NEW YORK (AP) — RushCard, the prepaid debit card company owned by hip-hop mogul Russell Simmons, agreed to pay at least $19 million to compensate its users who were impacted by the company’s multi-day outage last year.
The technical fiasco caused tens of thousands of RushCard customers, who are largely poor and minorities, to be unable to access their money for as long as two weeks. Complaints from the outage clogged up the company’s customer service lines for days.
According to the agreement filed in a New York court as part of a class-action lawsuit, RushCard will pay at least $100 to each user who could not access their funds. That amount can increase to up to $500 if the customer can document any losses they might have experienced due to the outage.
Including earlier fee reimbursements the company has made, RushCard will have paid out more than $19 million, a company spokesman said.
Most Read Business Stories
- Complicated, 'breathtaking' segment of Eastside foot and bike trail to open by 2024
- Seattle brothers expand billion-dollar biotech company's focus to include COVID
- L.A. firm buys Seattle office tower for $490M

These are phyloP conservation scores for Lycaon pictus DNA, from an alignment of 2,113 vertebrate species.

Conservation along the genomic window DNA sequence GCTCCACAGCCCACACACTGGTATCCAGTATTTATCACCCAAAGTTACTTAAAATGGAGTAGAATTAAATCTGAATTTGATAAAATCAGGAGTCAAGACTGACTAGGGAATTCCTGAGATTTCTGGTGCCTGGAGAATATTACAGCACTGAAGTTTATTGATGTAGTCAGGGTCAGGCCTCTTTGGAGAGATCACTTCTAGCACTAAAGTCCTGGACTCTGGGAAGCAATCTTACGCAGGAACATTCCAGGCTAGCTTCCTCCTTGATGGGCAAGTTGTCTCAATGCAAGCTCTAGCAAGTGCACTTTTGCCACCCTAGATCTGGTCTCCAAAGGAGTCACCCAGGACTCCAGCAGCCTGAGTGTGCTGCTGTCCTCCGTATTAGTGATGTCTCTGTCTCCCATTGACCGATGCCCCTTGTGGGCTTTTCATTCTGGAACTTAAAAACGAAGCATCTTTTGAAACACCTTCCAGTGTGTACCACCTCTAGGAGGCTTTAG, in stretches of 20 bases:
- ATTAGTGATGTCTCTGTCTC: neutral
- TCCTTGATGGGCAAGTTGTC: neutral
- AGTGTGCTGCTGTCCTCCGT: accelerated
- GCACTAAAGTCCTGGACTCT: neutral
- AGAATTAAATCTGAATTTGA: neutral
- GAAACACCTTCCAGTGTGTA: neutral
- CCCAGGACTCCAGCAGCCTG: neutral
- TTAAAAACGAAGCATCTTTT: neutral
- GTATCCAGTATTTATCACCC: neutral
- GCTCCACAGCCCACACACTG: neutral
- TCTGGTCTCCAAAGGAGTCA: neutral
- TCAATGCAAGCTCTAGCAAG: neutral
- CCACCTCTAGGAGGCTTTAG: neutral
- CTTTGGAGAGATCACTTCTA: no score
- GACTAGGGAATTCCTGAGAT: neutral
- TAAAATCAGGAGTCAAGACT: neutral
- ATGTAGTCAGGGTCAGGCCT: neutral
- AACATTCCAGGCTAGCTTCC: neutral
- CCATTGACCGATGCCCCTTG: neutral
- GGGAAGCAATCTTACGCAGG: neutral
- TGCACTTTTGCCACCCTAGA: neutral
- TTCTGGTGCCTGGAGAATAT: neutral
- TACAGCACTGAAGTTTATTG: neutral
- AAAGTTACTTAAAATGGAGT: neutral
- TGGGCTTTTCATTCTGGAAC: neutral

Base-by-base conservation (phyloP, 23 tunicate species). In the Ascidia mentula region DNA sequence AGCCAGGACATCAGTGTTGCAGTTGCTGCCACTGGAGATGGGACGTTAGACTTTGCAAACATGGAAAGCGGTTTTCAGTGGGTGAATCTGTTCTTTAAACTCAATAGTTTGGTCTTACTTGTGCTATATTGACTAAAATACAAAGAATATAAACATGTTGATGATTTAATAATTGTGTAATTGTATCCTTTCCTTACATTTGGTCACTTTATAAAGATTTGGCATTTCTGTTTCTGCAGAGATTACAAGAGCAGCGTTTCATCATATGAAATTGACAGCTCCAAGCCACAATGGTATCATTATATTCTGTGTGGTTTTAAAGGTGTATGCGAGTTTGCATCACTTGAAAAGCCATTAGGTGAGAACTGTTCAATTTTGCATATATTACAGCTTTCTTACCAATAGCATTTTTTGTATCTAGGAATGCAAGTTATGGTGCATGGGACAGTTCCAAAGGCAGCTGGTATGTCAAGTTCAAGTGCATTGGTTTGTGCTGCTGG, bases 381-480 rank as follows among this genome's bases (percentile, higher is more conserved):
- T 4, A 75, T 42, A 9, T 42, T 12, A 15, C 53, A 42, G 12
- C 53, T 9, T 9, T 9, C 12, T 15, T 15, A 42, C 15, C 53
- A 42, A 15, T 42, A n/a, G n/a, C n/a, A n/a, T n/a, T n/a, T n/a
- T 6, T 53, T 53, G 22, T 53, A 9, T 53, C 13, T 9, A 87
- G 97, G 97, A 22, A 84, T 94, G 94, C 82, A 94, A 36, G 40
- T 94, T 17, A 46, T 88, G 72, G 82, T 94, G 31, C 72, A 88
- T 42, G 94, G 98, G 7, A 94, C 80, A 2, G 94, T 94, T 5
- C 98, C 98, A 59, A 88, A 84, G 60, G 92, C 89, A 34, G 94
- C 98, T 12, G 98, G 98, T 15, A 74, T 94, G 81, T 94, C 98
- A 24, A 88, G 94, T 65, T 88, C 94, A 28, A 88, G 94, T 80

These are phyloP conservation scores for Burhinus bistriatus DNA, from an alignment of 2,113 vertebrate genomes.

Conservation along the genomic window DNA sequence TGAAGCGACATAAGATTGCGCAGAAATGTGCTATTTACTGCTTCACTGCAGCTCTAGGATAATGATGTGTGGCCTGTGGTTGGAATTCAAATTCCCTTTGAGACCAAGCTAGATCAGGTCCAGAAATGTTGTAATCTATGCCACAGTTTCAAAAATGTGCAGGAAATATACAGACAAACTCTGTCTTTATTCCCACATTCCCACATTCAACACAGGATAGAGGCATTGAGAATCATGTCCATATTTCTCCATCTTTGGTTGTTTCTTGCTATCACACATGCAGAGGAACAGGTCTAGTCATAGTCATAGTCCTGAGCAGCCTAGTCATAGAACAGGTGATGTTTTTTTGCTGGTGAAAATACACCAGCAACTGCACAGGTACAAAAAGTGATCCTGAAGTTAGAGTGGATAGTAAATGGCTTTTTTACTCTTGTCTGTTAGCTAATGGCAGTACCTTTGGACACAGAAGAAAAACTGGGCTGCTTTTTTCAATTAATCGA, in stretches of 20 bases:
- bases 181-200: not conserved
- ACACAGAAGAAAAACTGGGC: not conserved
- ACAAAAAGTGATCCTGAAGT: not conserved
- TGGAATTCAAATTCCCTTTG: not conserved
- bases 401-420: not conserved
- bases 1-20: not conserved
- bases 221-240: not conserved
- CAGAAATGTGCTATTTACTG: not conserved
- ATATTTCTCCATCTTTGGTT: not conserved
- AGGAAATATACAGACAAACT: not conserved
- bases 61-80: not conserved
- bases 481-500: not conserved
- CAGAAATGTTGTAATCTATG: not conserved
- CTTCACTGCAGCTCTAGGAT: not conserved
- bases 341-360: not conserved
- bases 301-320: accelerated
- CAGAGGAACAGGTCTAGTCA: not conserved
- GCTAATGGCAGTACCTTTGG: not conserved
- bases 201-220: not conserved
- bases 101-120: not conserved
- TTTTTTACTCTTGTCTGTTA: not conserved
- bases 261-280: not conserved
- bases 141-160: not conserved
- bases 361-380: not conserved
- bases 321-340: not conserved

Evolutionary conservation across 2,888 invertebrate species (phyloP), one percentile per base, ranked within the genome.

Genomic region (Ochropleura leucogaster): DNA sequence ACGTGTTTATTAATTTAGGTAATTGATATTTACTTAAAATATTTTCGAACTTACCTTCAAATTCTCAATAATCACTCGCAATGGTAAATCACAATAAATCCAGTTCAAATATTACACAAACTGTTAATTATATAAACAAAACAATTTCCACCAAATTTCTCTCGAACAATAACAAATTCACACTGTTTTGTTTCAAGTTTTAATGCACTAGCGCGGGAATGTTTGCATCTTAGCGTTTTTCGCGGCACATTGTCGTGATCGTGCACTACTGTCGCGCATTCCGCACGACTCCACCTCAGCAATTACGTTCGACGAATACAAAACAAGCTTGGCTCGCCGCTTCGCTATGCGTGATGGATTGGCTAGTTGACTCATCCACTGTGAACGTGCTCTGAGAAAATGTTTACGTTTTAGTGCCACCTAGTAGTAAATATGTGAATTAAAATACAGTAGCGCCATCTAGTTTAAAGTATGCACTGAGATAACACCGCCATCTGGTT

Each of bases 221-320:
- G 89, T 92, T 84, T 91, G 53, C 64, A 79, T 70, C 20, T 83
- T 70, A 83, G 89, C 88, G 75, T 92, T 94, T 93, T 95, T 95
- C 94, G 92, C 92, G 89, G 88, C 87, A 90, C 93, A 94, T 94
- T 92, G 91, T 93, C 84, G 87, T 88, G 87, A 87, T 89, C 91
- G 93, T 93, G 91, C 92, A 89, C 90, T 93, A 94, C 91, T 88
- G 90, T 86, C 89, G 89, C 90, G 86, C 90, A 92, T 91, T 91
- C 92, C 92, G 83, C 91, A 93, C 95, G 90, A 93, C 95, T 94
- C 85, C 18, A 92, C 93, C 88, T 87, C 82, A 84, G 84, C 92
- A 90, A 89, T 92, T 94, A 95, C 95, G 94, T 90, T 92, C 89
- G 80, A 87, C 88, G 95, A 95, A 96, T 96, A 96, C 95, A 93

- Construction worker dies at Convention Center job site in Seattle
- Feds say Fred Meyer, QFC broke the law by banning BLM buttons at work
“We are pleased to have reached this preliminary settlement which will resolve the claims of our cardholders,” Rick Savard, CEO of Unirush, the parent company of RushCard, said in a statement.
RushCard’s problems started in mid-October, when the company switched payment processors. The transition was botched, and resulting problems caused thousands of RushCard accounts to be frozen.
Many RushCard customers are low-income minority Americans who don’t have traditional bank accounts. Without access to their money stored on their RushCards, some customers told The Associated Press at the time they could not buy food for their children, pay bills, or pay for gas to get to their jobs.
The outage became a large issue on social media, where RushCard users flooded the Instagram, Facebook and Twitter accounts of Russell Simmons to complain about their inability to access their money.
Simmons repeatedly apologized for the problems, often personally responding on social media.
The issue became so large that it caught the attention of the Consumer Financial Protection Bureau, the federal watchdog agency for the financial industry, which started an investigation into the company.
The settlement was reported earlier by the legal news outlet Law360.